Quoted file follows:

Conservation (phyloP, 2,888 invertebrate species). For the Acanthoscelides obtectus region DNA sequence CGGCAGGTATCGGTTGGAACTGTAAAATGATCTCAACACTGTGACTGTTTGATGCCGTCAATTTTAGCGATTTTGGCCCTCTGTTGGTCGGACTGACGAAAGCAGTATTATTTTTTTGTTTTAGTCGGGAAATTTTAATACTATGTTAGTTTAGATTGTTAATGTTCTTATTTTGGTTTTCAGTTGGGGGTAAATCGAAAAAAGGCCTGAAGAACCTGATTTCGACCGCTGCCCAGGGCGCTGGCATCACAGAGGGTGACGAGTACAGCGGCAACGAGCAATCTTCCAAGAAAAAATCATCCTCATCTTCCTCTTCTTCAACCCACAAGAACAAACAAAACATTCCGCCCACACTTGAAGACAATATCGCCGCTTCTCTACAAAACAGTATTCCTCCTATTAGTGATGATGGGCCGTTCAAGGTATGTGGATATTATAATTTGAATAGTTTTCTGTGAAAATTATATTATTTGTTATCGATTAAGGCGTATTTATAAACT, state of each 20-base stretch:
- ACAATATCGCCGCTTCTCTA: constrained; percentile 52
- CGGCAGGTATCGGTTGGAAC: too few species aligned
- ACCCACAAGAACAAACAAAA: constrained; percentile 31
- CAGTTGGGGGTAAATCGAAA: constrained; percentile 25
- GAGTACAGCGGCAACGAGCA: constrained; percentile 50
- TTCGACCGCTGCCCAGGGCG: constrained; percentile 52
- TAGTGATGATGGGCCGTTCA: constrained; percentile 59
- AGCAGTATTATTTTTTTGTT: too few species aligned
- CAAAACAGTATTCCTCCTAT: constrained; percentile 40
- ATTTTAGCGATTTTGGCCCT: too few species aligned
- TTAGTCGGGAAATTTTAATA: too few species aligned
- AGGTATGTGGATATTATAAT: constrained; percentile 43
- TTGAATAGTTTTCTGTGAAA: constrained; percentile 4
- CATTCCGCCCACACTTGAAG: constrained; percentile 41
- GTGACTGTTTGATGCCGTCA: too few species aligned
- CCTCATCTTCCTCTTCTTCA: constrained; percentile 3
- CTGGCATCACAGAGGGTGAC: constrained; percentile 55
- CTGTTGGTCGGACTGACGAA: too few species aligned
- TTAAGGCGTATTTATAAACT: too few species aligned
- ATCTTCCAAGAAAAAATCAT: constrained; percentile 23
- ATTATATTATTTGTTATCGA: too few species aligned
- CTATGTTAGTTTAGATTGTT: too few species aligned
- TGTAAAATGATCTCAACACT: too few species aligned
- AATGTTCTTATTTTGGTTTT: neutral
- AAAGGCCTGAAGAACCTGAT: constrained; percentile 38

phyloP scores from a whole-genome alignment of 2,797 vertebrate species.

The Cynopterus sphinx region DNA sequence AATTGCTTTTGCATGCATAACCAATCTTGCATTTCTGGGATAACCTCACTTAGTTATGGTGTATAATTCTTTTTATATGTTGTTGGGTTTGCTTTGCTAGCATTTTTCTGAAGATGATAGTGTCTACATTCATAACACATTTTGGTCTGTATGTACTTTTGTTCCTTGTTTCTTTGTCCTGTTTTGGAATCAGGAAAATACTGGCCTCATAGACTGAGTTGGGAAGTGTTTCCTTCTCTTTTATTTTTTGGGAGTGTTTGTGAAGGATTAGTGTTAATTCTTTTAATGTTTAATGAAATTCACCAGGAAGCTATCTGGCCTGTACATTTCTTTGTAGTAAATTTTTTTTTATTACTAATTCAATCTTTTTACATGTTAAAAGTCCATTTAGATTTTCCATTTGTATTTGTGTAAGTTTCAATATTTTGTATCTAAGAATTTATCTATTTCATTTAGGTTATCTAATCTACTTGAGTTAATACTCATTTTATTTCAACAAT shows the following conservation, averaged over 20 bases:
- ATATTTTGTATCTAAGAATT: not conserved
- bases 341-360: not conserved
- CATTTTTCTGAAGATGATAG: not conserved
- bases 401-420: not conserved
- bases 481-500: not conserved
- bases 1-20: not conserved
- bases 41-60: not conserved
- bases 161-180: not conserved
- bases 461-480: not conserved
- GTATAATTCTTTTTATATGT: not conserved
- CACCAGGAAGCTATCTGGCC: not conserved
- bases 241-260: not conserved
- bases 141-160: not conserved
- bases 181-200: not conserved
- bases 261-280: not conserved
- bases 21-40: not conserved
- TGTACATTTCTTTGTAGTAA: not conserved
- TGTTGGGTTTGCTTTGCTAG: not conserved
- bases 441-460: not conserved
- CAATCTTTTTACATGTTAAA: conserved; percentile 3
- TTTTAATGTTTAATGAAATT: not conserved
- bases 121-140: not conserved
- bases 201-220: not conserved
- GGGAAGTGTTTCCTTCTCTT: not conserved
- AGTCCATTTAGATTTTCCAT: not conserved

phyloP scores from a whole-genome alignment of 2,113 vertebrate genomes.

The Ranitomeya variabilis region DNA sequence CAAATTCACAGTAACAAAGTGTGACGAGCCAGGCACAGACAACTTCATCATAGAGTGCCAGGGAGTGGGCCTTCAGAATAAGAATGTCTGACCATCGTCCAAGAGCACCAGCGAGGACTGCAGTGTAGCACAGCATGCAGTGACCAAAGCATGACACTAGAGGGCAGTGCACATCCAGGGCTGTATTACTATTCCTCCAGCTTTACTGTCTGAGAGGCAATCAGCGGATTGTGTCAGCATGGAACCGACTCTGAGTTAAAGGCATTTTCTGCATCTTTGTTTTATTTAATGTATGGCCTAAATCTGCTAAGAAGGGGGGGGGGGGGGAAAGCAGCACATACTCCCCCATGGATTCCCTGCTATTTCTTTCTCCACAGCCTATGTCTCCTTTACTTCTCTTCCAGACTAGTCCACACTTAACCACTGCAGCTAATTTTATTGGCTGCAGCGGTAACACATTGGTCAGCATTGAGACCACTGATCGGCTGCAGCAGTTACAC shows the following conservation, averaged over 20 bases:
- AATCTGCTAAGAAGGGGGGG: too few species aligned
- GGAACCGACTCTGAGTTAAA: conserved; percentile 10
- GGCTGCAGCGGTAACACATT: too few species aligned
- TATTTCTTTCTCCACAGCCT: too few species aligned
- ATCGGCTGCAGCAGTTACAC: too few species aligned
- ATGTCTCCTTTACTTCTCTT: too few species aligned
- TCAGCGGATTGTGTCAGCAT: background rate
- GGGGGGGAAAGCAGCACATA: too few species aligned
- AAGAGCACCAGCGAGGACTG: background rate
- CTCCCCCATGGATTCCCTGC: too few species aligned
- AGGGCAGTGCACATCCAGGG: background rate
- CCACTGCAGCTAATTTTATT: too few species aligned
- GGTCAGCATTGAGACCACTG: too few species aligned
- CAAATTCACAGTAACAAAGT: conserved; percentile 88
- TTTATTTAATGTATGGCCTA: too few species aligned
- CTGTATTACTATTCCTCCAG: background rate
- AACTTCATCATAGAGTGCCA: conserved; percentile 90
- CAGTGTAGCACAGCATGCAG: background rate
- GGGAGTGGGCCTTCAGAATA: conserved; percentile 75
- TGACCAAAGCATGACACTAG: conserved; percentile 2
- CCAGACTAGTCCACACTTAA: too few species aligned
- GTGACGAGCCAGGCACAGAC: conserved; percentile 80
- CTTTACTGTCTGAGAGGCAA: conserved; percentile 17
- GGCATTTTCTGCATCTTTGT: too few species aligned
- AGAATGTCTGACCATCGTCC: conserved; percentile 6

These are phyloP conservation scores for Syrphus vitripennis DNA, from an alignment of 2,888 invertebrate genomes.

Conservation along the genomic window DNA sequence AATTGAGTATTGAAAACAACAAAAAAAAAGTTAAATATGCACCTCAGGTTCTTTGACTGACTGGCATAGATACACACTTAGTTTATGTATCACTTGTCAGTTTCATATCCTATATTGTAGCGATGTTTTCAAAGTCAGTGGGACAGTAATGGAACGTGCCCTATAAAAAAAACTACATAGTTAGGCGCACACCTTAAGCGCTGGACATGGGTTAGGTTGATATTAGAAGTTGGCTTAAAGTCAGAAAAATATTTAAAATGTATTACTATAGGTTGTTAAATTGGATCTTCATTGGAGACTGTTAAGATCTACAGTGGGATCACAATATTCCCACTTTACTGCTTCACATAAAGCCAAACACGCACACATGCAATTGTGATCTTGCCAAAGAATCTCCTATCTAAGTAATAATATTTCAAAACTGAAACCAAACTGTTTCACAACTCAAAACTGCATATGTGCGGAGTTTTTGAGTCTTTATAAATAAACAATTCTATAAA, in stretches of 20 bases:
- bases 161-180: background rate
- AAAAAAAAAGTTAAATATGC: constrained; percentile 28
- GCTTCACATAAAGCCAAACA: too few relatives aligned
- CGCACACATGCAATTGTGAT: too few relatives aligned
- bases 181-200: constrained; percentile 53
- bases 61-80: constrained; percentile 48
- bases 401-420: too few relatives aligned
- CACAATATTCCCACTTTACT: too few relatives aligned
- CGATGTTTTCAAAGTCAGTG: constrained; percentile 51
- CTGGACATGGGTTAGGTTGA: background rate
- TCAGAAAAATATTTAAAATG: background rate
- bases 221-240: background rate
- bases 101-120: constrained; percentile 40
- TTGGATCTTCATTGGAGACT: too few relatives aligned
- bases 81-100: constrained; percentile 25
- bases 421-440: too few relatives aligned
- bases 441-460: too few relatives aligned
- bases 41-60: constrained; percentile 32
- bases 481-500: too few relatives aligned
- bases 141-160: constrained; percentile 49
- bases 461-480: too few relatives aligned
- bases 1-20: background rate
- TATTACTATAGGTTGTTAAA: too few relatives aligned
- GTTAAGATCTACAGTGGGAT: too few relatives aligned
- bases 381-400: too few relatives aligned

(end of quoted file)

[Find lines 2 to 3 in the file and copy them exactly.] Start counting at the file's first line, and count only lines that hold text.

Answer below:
- ACAATATCGCCGCTTCTCTA: constrained; percentile 52
- CGGCAGGTATCGGTTGGAAC: too few species aligned